`Mao’s’ Indian media become “Heroes” at The Great Wall

January 13th, 2008 - 11:28 pm ICT by admin  

By Ashok Dixit Juyongguan Pass (near Beijing), Jan.13 (ANI): Cultural Revolution supremo Mao Zedong was quoted as saying during his lifetime that the “Man Who Does Not Touch The Great Wall Is Not A Hero”. Well the Indian media today competently proved him wrong by not only touching the Great Wall of China, but climbing sufficiently high to one of the guard stations of yore, where they were declared heroes. Having some free time on their hands, 35 Indian media personnel boarded a hotel bus to make the more than hour-long journey to the strategically located Juyongguan Pass on the outskirts of Chinese capital Beijing (known as Peping and Peking in ancient times). Juyongguan was a border town in ancient times, and owning to its location in the heart of the Jundu Mountains at the end of the Tailang range, Chinese emperors of the Han and Ming Dynasties thought it best to set up a fortified garrison to prevent the marauding Mongols and Huns from entering Peping to wreck havoc. Sunday’s expedition to The Great Wall was exciting, adventurous, and if you will, challenging. Yours truly eagerly took to the deeply etched stony stairs in virtual freezing further. Was I out to prove a point? I did not think so at first, but as I progressed upwards, an exhilarating form of determination seem to take hold of me, and I pushed myself, painful knees and thigh muscles et all. I was the third person out of the 35 to make it to one of the garrison towers where I was greeted by a sign that said: “I was a hero”. The others followed suit. The descent was equally harrowing, even though the view from the top was majestic and awe-inspiring. One had to take the support of the steel and aluminium bars on the sides to come down step by step. Along the way, one saw the Chenghuan Temple, the Xingshu Car park, an assortment of gate towers, watch towers, barbican entrances, Confucian schools and other supplementary buildings. The Juyongguan Pass was planned by Generals Xu Da and Chang Yuchun in the 14 and 15th centuries, and started collapsing during the Qing period. This wall passes through seven Chinese provinces. The pass is located in an 18 kilometer-long valley named “Guangou” and is one of the three greatest passes of the Great Wall of China. The other two passes are Jiayuguan Pass and Shanhai Pass.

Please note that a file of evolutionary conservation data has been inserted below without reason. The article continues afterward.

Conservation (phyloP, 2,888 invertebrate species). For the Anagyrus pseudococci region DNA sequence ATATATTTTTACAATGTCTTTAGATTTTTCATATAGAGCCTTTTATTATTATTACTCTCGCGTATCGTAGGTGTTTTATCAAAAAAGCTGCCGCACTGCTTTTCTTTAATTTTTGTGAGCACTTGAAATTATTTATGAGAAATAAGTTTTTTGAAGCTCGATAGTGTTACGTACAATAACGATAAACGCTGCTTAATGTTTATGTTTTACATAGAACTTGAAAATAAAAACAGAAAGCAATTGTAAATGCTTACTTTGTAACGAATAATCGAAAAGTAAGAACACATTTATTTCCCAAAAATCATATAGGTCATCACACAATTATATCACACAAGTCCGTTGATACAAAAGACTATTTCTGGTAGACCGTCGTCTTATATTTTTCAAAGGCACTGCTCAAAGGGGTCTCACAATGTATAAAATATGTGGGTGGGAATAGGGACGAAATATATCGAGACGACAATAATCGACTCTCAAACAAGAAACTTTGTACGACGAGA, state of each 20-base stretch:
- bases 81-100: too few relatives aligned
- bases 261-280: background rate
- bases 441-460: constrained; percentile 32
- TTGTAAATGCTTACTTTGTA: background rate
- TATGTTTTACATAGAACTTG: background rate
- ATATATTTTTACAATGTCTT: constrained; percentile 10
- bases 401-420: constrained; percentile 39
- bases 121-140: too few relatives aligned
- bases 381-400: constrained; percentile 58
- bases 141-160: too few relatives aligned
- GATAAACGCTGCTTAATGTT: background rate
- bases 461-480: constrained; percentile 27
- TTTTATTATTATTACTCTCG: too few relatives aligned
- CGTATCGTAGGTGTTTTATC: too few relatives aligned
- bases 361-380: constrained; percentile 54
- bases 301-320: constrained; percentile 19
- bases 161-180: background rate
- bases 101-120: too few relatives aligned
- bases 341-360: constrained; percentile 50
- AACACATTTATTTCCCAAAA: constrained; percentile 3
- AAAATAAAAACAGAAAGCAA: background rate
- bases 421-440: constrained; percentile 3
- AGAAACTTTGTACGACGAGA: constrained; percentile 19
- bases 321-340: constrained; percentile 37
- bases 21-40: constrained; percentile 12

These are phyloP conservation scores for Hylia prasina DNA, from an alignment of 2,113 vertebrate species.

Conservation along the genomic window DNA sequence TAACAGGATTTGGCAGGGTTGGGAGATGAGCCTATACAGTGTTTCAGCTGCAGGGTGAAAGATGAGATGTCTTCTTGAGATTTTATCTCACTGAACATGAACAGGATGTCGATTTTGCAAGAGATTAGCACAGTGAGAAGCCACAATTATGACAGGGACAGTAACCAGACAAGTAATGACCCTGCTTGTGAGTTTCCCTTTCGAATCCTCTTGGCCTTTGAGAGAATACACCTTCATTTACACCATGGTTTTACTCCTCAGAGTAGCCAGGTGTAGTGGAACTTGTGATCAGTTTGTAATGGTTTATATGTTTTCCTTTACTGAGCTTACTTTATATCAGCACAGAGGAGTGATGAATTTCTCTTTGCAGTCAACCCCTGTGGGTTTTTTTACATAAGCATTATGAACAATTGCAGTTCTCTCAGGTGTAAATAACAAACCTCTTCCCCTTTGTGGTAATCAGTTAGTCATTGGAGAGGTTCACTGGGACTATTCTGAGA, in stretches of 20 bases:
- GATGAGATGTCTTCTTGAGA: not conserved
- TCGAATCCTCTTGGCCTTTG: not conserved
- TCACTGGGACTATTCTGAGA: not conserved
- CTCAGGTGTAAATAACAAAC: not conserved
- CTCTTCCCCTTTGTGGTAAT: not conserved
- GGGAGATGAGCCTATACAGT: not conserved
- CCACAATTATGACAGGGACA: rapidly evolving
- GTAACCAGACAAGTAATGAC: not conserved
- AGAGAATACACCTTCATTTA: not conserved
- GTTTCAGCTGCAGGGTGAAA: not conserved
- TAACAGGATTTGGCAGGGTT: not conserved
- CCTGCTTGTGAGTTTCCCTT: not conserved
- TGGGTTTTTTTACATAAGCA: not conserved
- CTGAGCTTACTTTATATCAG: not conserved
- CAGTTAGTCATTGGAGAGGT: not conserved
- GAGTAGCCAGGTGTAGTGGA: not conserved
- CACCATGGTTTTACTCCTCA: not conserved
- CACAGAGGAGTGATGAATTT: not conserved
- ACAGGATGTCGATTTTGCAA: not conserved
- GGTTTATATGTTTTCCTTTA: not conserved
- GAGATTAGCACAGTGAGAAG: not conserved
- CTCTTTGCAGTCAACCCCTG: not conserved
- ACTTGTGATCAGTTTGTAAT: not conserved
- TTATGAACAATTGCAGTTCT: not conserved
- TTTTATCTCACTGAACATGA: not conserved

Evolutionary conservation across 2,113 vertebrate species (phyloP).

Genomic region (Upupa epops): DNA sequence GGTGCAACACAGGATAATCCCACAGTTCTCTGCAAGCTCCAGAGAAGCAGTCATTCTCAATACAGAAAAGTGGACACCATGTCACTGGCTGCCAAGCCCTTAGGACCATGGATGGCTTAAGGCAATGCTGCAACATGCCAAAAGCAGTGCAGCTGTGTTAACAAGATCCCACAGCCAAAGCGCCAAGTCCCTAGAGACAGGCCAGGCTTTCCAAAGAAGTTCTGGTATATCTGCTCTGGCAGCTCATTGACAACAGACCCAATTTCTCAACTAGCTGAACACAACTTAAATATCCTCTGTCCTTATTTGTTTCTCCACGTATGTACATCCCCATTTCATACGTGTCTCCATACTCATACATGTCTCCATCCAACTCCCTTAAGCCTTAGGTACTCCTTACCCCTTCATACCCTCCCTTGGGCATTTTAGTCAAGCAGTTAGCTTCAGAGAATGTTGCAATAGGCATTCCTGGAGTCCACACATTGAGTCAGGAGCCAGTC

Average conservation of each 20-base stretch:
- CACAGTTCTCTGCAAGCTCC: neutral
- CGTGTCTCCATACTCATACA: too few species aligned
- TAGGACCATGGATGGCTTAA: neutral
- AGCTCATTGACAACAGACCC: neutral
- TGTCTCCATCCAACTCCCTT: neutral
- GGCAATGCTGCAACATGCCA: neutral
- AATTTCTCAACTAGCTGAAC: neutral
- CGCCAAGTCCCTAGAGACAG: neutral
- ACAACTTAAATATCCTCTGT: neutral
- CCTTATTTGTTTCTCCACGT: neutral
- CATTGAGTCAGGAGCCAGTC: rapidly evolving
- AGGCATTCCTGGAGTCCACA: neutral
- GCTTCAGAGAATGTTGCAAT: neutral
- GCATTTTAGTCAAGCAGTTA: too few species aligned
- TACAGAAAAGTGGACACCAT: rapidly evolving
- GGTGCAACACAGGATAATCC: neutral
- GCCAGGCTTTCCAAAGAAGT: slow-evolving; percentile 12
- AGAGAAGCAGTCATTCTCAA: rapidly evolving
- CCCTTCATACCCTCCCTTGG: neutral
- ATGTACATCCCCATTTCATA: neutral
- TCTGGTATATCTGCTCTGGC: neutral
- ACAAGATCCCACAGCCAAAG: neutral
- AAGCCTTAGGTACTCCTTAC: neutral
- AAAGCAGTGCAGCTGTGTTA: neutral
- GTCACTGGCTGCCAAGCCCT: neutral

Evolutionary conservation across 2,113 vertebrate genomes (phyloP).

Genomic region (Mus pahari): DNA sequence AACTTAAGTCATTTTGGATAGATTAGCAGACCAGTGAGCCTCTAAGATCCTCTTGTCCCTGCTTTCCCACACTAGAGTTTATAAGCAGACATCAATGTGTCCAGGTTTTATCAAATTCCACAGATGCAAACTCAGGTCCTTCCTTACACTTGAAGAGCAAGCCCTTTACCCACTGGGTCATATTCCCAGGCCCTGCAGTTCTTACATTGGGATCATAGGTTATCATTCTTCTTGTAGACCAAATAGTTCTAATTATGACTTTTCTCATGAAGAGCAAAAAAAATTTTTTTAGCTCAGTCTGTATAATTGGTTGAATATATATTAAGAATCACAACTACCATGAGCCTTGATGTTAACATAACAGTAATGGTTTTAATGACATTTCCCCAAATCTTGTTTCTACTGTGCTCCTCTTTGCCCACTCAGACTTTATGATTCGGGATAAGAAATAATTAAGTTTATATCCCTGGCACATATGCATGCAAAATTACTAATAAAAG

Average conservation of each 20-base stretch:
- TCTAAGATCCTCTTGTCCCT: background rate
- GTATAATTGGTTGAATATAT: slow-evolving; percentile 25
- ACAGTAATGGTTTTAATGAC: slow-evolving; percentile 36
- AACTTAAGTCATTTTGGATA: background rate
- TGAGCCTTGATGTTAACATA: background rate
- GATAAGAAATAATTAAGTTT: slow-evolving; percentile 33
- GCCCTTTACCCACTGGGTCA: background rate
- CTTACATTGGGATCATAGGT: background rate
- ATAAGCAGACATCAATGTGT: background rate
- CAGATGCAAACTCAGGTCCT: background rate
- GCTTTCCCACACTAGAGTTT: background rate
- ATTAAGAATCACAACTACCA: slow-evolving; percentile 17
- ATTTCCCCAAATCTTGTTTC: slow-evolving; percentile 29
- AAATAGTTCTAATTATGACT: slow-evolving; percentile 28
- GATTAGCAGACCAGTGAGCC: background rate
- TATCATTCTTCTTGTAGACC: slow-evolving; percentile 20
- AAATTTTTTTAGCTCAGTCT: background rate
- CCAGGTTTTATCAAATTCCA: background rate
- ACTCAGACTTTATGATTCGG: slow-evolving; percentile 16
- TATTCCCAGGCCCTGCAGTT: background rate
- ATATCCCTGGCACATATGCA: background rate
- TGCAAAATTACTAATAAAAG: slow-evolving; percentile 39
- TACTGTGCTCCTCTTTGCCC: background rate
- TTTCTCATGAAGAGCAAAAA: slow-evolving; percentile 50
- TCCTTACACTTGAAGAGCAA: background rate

The Great Wall of China is a series of stone and earthen fortifications built, rebuilt, and maintained between the 5th century BC and the 16th century to protect the northern borders of the Chinese Empire during the rule of successive dynasties. Several walls, referred to as the Great Wall of China, were built since the 5th century BC. The most famous is the wall built between 220 BC and 200 BC by the first Emperor of China, Qin Shi Huang; little of it remains; it was much farther north than the current wall, which was built during the Ming Dynasty. The Great Wall of China is the world’s longest human-made structure, stretching over approximately 6,400 km (4,000 miles) from Shanhaiguan in the east to Lop Nur in the west, along an arc that roughly delineates the southern edge of Inner Mongolia, but stretches to over 6,700 km (4,160 miles) in total. It is also the largest human-made structure ever built in terms of surface area and mass. At its peak, the Ming Wall was guarded by over a million men. It has been estimated that somewhere between two to three million Chinese died while it was being built. (ANI)

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